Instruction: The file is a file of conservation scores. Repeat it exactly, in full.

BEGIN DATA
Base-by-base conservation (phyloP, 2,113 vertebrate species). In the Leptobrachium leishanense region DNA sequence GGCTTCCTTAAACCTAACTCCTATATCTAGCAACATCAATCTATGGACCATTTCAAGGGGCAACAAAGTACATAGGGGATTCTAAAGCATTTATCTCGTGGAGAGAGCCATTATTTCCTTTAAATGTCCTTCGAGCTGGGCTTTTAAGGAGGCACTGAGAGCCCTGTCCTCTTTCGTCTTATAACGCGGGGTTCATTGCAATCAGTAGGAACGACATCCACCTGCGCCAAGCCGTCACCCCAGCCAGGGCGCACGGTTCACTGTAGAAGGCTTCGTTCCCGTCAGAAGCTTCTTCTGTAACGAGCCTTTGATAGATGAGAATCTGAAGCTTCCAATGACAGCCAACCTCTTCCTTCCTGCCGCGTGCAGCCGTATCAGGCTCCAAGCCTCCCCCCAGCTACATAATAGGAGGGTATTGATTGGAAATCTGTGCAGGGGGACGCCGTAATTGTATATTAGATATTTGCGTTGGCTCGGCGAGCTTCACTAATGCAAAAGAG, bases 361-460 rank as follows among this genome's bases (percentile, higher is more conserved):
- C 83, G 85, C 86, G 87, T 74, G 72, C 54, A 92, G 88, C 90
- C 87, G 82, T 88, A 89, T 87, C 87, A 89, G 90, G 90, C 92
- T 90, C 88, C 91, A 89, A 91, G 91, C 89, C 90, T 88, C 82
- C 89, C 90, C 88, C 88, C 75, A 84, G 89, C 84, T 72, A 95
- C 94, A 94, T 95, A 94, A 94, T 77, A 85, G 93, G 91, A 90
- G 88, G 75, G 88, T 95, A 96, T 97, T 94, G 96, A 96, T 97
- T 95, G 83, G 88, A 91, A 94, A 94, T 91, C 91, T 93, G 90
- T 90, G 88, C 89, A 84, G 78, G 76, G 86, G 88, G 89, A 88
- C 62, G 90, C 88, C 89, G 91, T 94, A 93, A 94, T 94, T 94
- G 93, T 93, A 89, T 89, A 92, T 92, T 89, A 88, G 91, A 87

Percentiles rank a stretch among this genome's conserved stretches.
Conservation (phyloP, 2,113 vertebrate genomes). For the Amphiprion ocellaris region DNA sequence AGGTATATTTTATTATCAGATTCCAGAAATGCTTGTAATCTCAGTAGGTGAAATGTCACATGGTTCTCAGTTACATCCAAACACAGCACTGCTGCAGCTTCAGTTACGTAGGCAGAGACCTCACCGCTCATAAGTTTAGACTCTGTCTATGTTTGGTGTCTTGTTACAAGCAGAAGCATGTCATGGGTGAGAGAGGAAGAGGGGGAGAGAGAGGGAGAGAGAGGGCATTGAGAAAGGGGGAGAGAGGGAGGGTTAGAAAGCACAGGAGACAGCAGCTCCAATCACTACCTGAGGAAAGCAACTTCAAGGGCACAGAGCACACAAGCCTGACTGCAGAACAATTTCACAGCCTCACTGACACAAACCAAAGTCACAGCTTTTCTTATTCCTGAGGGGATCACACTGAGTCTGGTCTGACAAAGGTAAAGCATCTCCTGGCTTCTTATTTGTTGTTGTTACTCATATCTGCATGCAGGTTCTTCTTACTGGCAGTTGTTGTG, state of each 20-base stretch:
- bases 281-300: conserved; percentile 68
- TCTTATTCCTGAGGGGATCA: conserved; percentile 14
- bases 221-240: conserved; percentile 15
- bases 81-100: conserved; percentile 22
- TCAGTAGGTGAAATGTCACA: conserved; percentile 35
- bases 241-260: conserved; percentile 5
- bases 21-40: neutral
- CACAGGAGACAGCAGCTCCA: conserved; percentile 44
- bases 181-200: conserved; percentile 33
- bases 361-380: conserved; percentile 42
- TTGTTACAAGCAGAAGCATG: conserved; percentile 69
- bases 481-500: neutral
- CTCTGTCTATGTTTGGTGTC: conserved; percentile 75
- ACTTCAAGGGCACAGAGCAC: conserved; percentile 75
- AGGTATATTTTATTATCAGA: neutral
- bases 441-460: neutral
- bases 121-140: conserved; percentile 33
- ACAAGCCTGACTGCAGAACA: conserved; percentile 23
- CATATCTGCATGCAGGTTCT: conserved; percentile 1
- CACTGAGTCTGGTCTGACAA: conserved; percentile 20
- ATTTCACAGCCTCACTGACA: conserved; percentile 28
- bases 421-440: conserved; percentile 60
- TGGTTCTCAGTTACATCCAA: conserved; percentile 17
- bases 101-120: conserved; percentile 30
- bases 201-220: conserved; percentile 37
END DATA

Base-by-base conservation (phyloP, 2,113 vertebrate species). In the Leptobrachium leishanense region DNA sequence GGCTTCCTTAAACCTAACTCCTATATCTAGCAACATCAATCTATGGACCATTTCAAGGGGCAACAAAGTACATAGGGGATTCTAAAGCATTTATCTCGTGGAGAGAGCCATTATTTCCTTTAAATGTCCTTCGAGCTGGGCTTTTAAGGAGGCACTGAGAGCCCTGTCCTCTTTCGTCTTATAACGCGGGGTTCATTGCAATCAGTAGGAACGACATCCACCTGCGCCAAGCCGTCACCCCAGCCAGGGCGCACGGTTCACTGTAGAAGGCTTCGTTCCCGTCAGAAGCTTCTTCTGTAACGAGCCTTTGATAGATGAGAATCTGAAGCTTCCAATGACAGCCAACCTCTTCCTTCCTGCCGCGTGCAGCCGTATCAGGCTCCAAGCCTCCCCCCAGCTACATAATAGGAGGGTATTGATTGGAAATCTGTGCAGGGGGACGCCGTAATTGTATATTAGATATTTGCGTTGGCTCGGCGAGCTTCACTAATGCAAAAGAG, bases 361-460 rank as follows among this genome's bases (percentile, higher is more conserved):
- C 83, G 85, C 86, G 87, T 74, G 72, C 54, A 92, G 88, C 90
- C 87, G 82, T 88, A 89, T 87, C 87, A 89, G 90, G 90, C 92
- T 90, C 88, C 91, A 89, A 91, G 91, C 89, C 90, T 88, C 82
- C 89, C 90, C 88, C 88, C 75, A 84, G 89, C 84, T 72, A 95
- C 94, A 94, T 95, A 94, A 94, T 77, A 85, G 93, G 91, A 90
- G 88, G 75, G 88, T 95, A 96, T 97, T 94, G 96, A 96, T 97
- T 95, G 83, G 88, A 91, A 94, A 94, T 91, C 91, T 93, G 90
- T 90, G 88, C 89, A 84, G 78, G 76, G 86, G 88, G 89, A 88
- C 62, G 90, C 88, C 89, G 91, T 94, A 93, A 94, T 94, T 94
- G 93, T 93, A 89, T 89, A 92, T 92, T 89, A 88, G 91, A 87

Percentiles rank a stretch among this genome's conserved stretches.
Conservation (phyloP, 2,113 vertebrate genomes). For the Amphiprion ocellaris region DNA sequence AGGTATATTTTATTATCAGATTCCAGAAATGCTTGTAATCTCAGTAGGTGAAATGTCACATGGTTCTCAGTTACATCCAAACACAGCACTGCTGCAGCTTCAGTTACGTAGGCAGAGACCTCACCGCTCATAAGTTTAGACTCTGTCTATGTTTGGTGTCTTGTTACAAGCAGAAGCATGTCATGGGTGAGAGAGGAAGAGGGGGAGAGAGAGGGAGAGAGAGGGCATTGAGAAAGGGGGAGAGAGGGAGGGTTAGAAAGCACAGGAGACAGCAGCTCCAATCACTACCTGAGGAAAGCAACTTCAAGGGCACAGAGCACACAAGCCTGACTGCAGAACAATTTCACAGCCTCACTGACACAAACCAAAGTCACAGCTTTTCTTATTCCTGAGGGGATCACACTGAGTCTGGTCTGACAAAGGTAAAGCATCTCCTGGCTTCTTATTTGTTGTTGTTACTCATATCTGCATGCAGGTTCTTCTTACTGGCAGTTGTTGTG, state of each 20-base stretch:
- bases 281-300: conserved; percentile 68
- TCTTATTCCTGAGGGGATCA: conserved; percentile 14
- bases 221-240: conserved; percentile 15
- bases 81-100: conserved; percentile 22
- TCAGTAGGTGAAATGTCACA: conserved; percentile 35
- bases 241-260: conserved; percentile 5
- bases 21-40: neutral
- CACAGGAGACAGCAGCTCCA: conserved; percentile 44
- bases 181-200: conserved; percentile 33
- bases 361-380: conserved; percentile 42
- TTGTTACAAGCAGAAGCATG: conserved; percentile 69
- bases 481-500: neutral
- CTCTGTCTATGTTTGGTGTC: conserved; percentile 75
- ACTTCAAGGGCACAGAGCAC: conserved; percentile 75
- AGGTATATTTTATTATCAGA: neutral
- bases 441-460: neutral
- bases 121-140: conserved; percentile 33
- ACAAGCCTGACTGCAGAACA: conserved; percentile 23
- CATATCTGCATGCAGGTTCT: conserved; percentile 1
- CACTGAGTCTGGTCTGACAA: conserved; percentile 20
- ATTTCACAGCCTCACTGACA: conserved; percentile 28
- bases 421-440: conserved; percentile 60
- TGGTTCTCAGTTACATCCAA: conserved; percentile 17
- bases 101-120: conserved; percentile 30
- bases 201-220: conserved; percentile 37